MacBook Air vs. Surface Laptop: Sleek Ultraportables Do Battle – PCMag
This year’s WWDC keynote disappointed those who were hoping for a substantial MacBook Air refresh, but Apple did update the processor on its venerable ultraportable, signaling that it’s not dead yet. However, a simple processor upgrade might not be enough to outshine Microsoft’s new Surface Laptop.
The first thing you notice about both laptops is their similar sizes. Now that the 11-inch MacBook Air is gone, Apple has left us with a 13.3-inch model that weighs almost exactly 3 pounds and starts at $999. Compare that to the $999 Surface, which has a 13.5-inch display and is just a bit lighter, at 2.83 pounds. Neither one will add much of a burden to your handbag or backpack, but you don’t have the option of making that burden even lighter and smaller by sacrificing some screen real estate.
While both displays are about the same size, the Surface packs in many more pixels. Its 2,256-by-1,504 resolution is better than Full HD, and much easier on the eyes than the 1,440-by-900 screen the MacBook Air offers. If you’re looking to replace an older MacBook Air, you’ve never used a higher-resolution display, and you don’t care about touch screens, then you might be satisfied with the Air’s resolution. Otherwise, the touch-enabled Surface is the clear winner here.
It’s What’s Inside That Matters
Under the hood, both laptops offer Intel Core i5 processors. In the Air’s case, you get a 1.8GHz dual-core Core i5, with Turbo Boost up to 2.9GHz. That’s better than the 1.6GHz Core i5 that used to power it, but not as good as the seventh-generation Kaby Lake Core i5 or Core i7 from which you can choose to power your Surface.
Still, the processor’s generation doesn’t matter as much if you’re not going to be taxing it with intensive video editing or native-resolution gaming—the Air and the Surface will handle the usual ultraportable tasks like video streaming and word processing.
The Surface can be configured with 4GB, 8GB, or 16GB of RAM, while the Air’s only choice is 8GB. Both offer 128GB, 256GB, or 512GB of solid state storage, and even though macOS and Windows have slimmed down over the years, you’ll probably want to opt for one of the more expansive SSDs if you don’t rely exclusively on streaming video and audio and store all of your data in the cloud.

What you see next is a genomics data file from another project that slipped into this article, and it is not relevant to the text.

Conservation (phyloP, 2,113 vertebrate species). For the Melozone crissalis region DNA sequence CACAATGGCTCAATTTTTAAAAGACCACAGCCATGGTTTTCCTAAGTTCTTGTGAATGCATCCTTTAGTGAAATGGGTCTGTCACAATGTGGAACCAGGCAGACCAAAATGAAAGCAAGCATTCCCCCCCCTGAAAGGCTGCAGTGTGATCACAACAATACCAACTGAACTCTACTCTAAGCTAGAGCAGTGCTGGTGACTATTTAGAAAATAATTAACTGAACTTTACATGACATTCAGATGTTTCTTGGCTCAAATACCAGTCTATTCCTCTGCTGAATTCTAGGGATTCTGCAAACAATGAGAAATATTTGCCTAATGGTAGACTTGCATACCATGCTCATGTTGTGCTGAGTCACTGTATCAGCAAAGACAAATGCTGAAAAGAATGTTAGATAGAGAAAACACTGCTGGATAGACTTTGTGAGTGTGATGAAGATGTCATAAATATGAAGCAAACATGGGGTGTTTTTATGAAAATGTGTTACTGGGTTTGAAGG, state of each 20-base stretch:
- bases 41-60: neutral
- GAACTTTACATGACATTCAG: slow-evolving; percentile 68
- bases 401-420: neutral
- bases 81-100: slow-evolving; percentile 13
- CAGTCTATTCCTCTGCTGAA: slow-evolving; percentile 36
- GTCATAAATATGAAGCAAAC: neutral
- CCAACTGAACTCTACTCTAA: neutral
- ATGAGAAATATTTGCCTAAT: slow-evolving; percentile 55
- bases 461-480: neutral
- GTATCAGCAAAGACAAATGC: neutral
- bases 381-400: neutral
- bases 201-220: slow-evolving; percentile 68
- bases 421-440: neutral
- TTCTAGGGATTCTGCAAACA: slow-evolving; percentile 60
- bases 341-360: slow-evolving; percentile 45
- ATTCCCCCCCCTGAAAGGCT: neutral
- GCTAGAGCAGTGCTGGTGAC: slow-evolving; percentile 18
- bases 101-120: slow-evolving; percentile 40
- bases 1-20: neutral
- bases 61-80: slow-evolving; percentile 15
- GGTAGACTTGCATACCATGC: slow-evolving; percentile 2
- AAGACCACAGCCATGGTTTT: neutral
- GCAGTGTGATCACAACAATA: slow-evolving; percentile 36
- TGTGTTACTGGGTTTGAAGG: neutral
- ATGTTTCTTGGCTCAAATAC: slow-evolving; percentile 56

The lack of USB-C or Thunderbolt 3 ports on the MacBook Air isn’t surprising since it’s an older design, but they’re sorely missing on the Surface, which was just announced last month.
How Long Can They Go?
One of the most important aspects of an ultraportable is battery life, and that’s where things get a little tricky. Apple promises 12 hours of web browsing or video playback from a local (iTunes) file, while Microsoft boasts that the Core i5-powered Surface can last for up to 14.5 hours of video playback.
We haven’t had a chance to conduct our own battery tests on either laptop yet, so we can’t offer final judgment on those claims. Assuming they hold up, the difference between 12 hours and 14.5 hours isn’t going to matter much if you’re using your machine around the office all day. But the Surface would offer a clear edge on a flight from New York to Hong Kong, for example, especially if you’re crammed into economy class with no power and counting on your laptop to entertain you.
They’ve Got Style
As for style, the MacBook Air looks much the same as it has for many years. It’s an extremely svelte machine, and one that arguably ushered in the ultraportable market in which the Surface and others now compete. If you’re a fan of the bezel-less design that’s all the rage on ultrabooks like the Dell XPS 13, however, you’ll likely be put off by the thick aluminium border surrounding the Air’s screen.
The aluminium-clad Surface looks svelte, too, albeit without the Air’s taper from back to front. Its bezel appears a bit thinner than the Air’s, and it offers four color options: Burgundy, Platinum, Cobalt Blue, or Graphite Gold. Other Surface models have been plagued by uncomfortable keyboards, but we didn’t have any problems with the touchpad (which supports multi-touch gestures) or chiclet-style keyboard during our brief hands-on time with the Surface last month.
Which One’s the Winner?
If you remove screen resolution from the equation and overlook the Air’s age (two big assumptions, admittedly), the Air and the Surface appear more or less equally worthy of lightening your wallet.
The ultimate tiebreaker, then, comes down to the operating system, and that’s where the Air has a clear edge, since, like all modern Macs, it can run both macOS and Windows. Sure, you’ll need to buy and install a copy of Windows 10 separately, but you will need to upgrade the Surface to Windows 10 Pro if you want to run third-party apps. It comes with Windows 10 S, which limits you to apps downloaded from the Microsoft Store.
So for most people, the Surface Laptop versus MacBook Air debate is superseded by the Windows versus Mac debate. Put that way, a simple processor upgrade may be enough to keep Apple fans from jumping ship.